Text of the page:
Got some more work done recently on my fatbike rebuild. After the flux was cleaned off and the frame was given a good working with steel wool to remove any surface rust, I gave it a rub down with Acetone and got to work with priming.
A good paint job is all in the prep and doing light coats. I sprayed the self-etching primer and let it cure for a few days. A soft rub with a scouring pad and another Acetone wipe down, then a coating of primer sealer. Not many people bother with a primer sealer but I find it makes the paint job tougher and improves the look of the finished project. Self-etching primer is also a great option for extra hold on your base coat.
Its looking good so far. After the primer sealer cures over the next couple of days I need to start thinking about a colour. Lots of options in the automotive isle, and am thinking I'll spray it with an Acrylic Laquer. It will be my first time with laquer, I've done a few with enamel but it does not seem to cure very well and won't polish up nice with wax.
Once its shot with colour and clear coat, the fun beings and I get to hang parts back on it. So far I'm going to need a new bottom bracket, cables, and a chain. Everything else looks good. This old friend is going to be back and badass when she's done. Can't wait.
As my recovery comes along and I get closer to getting life back to normal, I've felt the urge to mountain bike again. I've been out on some easy going rides this year while out camping and with the kids around town, but have not had a good hard ride since the TPMBC Spring Kicker (and the Tillsonburn4 a week prior). I sold my awesome RSD Sergeant to help pay some bills while injured and am left without a mountain bike.
As my body has been healing I've realized that maybe I gave up on the old fatbike too soon. I was empathetic to it. I felt as if I should have helped it recover from its own broken frame just as all the doctors and physiotherapists have been helping me recover from my fractured spine. I spent a good evening out in the shop staring at the dust and cobweb covered frame, reminiscing of all the good times we shared, before finally arriving at the conclusion that I should give it another chance.
I got to work stripping the pain from the frame and fork and fashioned a gusset from some plate steel. It wasn't long after that I fired up the torches and got to work brazing the frame. I felt right at home with the brazing torch in my hand while carefully doing the dance of heat and bronze. The smell of sizzling flux filled the shop while the gentle hiss of the torch played its melody in my ears. Fillet brazing is a bit of a lost art that I got good with years ago, but its just like riding a bike.... you never forget.
I added brass as I needed, carefully wetting out the puddle for maximum penetration. I didn't want to have this joint crack again and the plate I made is very heavy duty.
Brazing is a gentle process. You have to run the torch at low pressure to avoid blowing out the base material from too fast of a flame. The slow flame and quick wrist are what makes a good welder here. You need to be able to adjust on the fly and use your gut to know when to wick the torch away and prevent cooking the joint, and when to pour on the heat and lay in the brass. Experience is the greatest teacher when it comes to this type of welding, and you need to think one step ahead of where you are. There is nothing quite like it and it brings me a slice of inner peace during my rough injury recovery.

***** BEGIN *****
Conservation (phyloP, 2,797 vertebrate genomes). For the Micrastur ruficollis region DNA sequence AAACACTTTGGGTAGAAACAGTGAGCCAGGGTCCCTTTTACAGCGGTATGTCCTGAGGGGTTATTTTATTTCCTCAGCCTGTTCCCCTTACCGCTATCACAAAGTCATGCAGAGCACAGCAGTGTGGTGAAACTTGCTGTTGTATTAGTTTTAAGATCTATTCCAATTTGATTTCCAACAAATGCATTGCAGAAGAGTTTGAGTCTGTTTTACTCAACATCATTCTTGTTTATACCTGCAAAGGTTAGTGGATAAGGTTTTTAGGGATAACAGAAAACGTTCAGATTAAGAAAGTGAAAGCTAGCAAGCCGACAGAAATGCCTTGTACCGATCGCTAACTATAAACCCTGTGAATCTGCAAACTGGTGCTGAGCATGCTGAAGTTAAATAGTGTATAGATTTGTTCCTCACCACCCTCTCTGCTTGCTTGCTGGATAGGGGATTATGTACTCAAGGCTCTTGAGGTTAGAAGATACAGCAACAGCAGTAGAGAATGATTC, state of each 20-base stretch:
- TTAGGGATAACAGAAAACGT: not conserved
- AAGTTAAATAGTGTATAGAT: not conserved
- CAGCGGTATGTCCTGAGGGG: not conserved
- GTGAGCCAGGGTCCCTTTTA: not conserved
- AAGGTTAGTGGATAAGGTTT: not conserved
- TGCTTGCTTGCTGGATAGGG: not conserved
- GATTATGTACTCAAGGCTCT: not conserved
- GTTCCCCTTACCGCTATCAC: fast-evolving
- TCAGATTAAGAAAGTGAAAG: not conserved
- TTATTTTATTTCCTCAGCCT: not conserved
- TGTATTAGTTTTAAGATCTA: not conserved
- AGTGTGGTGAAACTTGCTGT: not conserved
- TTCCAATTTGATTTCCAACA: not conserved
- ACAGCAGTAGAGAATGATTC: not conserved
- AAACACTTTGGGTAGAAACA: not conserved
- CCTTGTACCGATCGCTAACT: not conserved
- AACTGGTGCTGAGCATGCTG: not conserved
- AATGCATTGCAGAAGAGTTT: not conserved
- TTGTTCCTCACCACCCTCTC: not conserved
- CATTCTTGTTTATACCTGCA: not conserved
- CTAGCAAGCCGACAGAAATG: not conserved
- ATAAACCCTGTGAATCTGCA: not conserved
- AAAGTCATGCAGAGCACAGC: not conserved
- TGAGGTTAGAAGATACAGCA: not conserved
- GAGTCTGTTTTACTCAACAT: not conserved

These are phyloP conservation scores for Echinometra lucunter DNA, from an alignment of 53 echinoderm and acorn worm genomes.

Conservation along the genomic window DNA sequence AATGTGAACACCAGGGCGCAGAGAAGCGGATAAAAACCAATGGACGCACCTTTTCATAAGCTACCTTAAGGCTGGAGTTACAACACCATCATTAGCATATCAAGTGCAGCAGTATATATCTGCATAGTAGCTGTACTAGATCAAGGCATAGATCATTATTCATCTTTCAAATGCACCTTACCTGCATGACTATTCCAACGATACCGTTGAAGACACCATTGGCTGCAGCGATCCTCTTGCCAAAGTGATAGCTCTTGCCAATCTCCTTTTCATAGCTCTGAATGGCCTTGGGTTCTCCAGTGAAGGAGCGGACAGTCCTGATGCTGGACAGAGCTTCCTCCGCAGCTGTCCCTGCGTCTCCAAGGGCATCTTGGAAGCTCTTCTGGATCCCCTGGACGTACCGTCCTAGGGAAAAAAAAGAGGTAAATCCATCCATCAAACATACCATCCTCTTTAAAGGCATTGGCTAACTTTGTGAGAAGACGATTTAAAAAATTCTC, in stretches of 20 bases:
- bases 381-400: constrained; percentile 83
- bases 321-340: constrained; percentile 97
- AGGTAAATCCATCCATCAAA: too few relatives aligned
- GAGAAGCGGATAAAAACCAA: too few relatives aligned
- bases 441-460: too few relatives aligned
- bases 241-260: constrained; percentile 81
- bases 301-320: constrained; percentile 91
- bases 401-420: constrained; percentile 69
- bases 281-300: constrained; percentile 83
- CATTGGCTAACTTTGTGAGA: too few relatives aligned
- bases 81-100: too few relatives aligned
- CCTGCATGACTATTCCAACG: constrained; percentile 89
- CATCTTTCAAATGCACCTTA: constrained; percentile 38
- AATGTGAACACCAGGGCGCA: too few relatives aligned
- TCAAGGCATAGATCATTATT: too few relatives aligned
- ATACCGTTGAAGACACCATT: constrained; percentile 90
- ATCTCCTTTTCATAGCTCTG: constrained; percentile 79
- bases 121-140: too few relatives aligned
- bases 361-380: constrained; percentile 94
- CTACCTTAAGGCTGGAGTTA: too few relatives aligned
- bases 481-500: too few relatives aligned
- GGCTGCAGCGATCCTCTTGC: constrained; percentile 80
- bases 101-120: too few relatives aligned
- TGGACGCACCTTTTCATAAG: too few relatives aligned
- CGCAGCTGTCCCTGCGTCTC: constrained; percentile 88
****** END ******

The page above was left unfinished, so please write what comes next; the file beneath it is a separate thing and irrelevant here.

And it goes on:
I finished off my joint rebuild and shut down the torches. I let the joint cool for 10 minutes before putting the joint into the dunk tank. The dunk tank is just warm water and will dissolve the glassy flux off of the steel. Without the dunk tank, the hardened flux is nearly impossible to chip off but will disappear overnight in water. Science Bitch!
Check back for Part 2 soon. This baby is going to need some paint and lots of parts!
A Photo Eulogy to my tried and true Nashbar Big 'Ol Fatbike. Her cracked frame is terminal. Rest easy my dear friend.
Nashbar Big 'Ol Fatbike, Feb 2014 - March 2017
"May she dream of sweet ribbons of singletrack during her eternal rust"
I'm going to start off being totally honest and say that rides in February and March have been nearly non-existent for me this year. I just haven't been feeling the urge to ride lately and a busy family life combined with a roller coaster of weather that we've been having this winter made it easy finding excuses to keep myself from riding. A nice sunny day and an unexpected early departure from work meant that I had no excuse to keep me off the bike this time.
I grabbed my trusty fat bike (wasn't sure what the conditions would bring) and headed to Turkey Point. The combination of me being off my game after neglecting the bike, and the slow rolling Surly Nate's, made the first few kilometers creep by at a snails pace. Once I got warmed up and my head into the right space, things started coming together nicely. The miles rolled by and I could feel the cobwebs leaving my mind, the dust blown off my tires, and my urge to ride coming back.
I've had times like this before where I just need to take some time away from cycling and focus on other things. It was a nice break but I realized that I really did miss the bike more than I thought I did. There is something about twisting through the trees and hearing the dirt under your tires that gets me in my "Zen" place and keeps my mountain-bike-mojo going. As my mother once told me "absence makes the heart grow fonder" and I realize that taking a break makes you realize how much you can miss triggering through gears, feathering the rear brake in a corner, and popping your front wheel up and over small obstacles in the trail.